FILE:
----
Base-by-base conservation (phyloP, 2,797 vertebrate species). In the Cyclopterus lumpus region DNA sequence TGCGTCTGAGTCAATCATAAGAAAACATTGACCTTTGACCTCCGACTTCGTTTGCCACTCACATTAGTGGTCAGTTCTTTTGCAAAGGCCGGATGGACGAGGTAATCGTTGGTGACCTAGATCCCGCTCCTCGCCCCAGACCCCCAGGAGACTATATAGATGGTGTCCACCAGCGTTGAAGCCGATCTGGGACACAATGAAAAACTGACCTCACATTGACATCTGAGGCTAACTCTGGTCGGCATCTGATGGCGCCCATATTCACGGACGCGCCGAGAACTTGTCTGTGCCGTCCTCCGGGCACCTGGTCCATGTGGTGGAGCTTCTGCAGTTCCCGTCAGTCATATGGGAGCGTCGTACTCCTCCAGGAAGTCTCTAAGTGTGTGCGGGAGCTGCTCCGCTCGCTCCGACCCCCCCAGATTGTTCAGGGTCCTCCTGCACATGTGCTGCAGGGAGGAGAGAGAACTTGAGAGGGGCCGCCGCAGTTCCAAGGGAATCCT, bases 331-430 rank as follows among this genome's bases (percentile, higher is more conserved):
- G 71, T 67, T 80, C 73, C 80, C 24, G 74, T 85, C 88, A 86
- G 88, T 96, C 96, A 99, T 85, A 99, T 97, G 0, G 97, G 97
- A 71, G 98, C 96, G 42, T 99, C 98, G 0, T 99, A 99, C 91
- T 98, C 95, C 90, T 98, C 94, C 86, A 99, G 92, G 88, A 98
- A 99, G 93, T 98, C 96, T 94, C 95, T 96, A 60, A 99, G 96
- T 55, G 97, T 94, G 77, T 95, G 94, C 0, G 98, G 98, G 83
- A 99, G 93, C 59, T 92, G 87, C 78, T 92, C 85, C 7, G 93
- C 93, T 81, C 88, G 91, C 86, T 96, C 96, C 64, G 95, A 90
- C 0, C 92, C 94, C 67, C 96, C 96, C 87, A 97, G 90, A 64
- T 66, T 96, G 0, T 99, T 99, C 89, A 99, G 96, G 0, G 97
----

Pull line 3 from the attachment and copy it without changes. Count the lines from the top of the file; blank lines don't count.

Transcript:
- G 88, T 96, C 96, A 99, T 85, A 99, T 97, G 0, G 97, G 97